What are aflatoxins?
The latest aflatoxins scare that has seen a number of products suspended by the Kenya Bureau of Standards (KEBS) brings up questions on just what they are. We are aware of their deadly symptoms and not to mention the economic impact.
According to the World Health Organization (WHO), aflatoxins cause an estimated 25 per cent or more of the world’s food crops to be destroyed annually.
So let’s take a look at some quick facts on aflatoxins.
Aflatoxins are a family of toxins produced by certain fungi that are found on agricultural crops such as maize, peanuts, cottonseed, and tree nuts. Two main fungi that produce aflatoxins thrive primarily in warm and humid regions.
Aflatoxin-producing fungi can contaminate crops in the field, at harvest, and during storage. Pre-harvest contamination with aflatoxins is mainly limited to maize, cottonseed, peanuts and tree nuts. Post-harvest contamination can be found in a variety of other crops such as coffee, rice and spices.
People can be exposed to aflatoxins by eating contaminated plant products or by consuming meat or dairy products from animals that ate contaminated feed.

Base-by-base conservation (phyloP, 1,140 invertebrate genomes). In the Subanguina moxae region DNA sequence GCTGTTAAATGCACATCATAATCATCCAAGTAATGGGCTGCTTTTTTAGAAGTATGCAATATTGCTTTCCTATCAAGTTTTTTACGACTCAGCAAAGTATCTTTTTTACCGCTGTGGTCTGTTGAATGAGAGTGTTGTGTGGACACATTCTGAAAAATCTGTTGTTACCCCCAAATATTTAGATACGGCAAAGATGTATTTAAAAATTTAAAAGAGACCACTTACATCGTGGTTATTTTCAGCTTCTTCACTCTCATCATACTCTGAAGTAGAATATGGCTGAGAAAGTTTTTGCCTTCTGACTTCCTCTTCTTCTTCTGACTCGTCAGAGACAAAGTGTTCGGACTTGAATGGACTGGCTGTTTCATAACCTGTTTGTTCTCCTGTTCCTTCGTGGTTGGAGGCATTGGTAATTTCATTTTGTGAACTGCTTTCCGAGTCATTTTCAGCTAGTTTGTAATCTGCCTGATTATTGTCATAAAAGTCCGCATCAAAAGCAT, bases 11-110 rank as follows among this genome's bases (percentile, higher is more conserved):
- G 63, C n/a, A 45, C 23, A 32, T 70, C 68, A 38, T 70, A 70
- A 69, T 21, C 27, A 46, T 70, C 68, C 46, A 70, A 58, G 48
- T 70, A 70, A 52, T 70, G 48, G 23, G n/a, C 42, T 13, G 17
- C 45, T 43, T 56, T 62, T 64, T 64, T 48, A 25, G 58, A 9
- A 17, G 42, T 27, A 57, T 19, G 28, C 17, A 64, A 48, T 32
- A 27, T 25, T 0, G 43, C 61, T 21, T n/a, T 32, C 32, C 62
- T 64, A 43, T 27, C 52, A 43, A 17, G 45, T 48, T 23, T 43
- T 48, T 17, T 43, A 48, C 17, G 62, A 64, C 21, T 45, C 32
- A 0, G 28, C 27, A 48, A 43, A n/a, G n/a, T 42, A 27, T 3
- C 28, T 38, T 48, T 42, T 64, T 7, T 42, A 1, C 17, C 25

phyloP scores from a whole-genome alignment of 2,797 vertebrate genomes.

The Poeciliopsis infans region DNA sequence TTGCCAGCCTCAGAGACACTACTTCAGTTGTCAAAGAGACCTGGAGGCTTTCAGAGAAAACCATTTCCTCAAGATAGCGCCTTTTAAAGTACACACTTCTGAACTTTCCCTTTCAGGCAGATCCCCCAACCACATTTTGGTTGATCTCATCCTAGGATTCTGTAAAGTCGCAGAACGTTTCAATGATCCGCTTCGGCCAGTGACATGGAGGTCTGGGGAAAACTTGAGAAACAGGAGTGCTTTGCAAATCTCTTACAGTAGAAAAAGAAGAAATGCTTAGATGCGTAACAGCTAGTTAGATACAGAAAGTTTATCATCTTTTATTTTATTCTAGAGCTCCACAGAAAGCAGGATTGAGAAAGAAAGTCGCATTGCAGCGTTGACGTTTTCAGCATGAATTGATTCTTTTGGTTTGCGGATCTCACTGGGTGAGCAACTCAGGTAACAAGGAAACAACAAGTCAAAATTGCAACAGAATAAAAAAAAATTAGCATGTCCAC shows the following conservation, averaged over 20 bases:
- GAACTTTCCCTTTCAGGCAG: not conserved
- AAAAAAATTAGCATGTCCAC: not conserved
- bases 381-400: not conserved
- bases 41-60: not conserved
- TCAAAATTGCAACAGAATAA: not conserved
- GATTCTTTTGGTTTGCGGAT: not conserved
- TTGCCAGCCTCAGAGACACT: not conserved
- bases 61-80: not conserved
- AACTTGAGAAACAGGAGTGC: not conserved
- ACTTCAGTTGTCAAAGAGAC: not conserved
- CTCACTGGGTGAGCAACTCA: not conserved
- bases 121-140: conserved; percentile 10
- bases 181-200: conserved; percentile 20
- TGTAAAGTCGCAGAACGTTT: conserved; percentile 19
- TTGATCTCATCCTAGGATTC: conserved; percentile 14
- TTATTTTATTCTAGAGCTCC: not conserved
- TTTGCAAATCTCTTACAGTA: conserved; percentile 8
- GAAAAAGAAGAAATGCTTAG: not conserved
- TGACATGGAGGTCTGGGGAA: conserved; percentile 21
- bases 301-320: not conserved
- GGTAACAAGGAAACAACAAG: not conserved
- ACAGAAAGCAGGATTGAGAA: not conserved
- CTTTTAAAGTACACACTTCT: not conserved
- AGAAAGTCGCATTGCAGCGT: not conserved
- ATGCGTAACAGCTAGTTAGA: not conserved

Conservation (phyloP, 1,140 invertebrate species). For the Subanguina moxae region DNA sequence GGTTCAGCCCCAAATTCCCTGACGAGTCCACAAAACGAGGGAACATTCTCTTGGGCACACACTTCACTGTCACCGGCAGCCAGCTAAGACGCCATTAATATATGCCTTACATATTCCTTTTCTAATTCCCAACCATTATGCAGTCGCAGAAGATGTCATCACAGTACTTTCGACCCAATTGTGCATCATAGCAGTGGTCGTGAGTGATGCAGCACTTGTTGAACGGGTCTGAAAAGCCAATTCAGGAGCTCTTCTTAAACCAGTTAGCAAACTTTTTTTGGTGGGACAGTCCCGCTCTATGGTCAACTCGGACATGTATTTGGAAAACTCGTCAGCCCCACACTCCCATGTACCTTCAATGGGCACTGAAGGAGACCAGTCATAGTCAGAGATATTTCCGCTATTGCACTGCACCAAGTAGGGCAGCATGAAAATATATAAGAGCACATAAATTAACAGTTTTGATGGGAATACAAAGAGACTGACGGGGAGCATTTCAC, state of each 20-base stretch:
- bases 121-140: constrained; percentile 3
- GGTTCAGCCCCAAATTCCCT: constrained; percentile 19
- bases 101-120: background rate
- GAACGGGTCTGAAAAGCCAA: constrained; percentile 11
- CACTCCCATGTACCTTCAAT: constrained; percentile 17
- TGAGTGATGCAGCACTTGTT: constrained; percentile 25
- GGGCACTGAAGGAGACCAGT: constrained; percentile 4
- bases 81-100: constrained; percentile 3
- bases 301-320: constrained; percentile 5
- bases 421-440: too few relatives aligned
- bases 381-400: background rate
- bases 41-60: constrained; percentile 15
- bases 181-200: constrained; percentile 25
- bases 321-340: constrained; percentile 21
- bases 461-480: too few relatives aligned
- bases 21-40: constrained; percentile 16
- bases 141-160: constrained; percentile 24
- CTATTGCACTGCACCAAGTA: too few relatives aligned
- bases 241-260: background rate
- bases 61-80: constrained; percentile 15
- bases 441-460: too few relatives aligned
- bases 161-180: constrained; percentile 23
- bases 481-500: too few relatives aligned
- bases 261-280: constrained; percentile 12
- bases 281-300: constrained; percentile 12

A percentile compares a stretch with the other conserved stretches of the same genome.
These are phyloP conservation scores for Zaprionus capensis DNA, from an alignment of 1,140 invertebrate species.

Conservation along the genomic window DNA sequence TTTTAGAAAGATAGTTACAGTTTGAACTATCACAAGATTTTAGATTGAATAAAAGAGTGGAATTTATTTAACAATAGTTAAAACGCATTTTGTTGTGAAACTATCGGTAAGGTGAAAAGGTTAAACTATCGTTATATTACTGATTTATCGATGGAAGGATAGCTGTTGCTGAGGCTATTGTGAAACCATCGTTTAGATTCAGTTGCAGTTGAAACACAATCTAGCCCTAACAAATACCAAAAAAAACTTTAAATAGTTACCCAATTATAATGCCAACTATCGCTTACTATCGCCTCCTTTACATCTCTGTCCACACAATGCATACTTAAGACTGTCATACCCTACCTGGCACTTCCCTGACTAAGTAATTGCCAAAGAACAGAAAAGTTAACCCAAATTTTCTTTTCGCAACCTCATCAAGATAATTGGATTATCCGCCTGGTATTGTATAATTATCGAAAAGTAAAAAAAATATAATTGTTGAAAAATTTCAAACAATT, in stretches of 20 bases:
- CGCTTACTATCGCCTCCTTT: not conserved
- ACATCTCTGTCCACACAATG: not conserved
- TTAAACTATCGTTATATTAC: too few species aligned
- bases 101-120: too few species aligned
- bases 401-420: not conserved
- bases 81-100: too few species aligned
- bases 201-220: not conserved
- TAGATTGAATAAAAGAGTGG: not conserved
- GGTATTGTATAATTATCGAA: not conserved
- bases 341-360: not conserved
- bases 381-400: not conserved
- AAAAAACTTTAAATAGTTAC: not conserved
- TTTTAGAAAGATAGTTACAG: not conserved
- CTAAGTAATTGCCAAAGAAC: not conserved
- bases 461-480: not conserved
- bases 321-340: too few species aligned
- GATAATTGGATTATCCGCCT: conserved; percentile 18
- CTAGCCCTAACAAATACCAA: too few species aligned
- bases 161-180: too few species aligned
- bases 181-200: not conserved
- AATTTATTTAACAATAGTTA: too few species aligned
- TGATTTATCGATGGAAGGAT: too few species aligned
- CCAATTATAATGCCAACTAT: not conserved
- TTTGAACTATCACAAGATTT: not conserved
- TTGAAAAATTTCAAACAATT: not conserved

Farmers and other agricultural workers may be exposed by inhaling dust generated during the handling and processing of contaminated crops and feeds.
The consumption of food containing aflatoxin concentrations of 1 milligram per kilogram or higher has been suspected to cause aflatoxicosis.
Symptoms include vomiting, abdominal pain, excess fluid in the lungs and liver damage.
Aflatoxins are potent carcinogens and may affect all organ systems, especially the liver and kidneys; even going as far as causing liver cancer.
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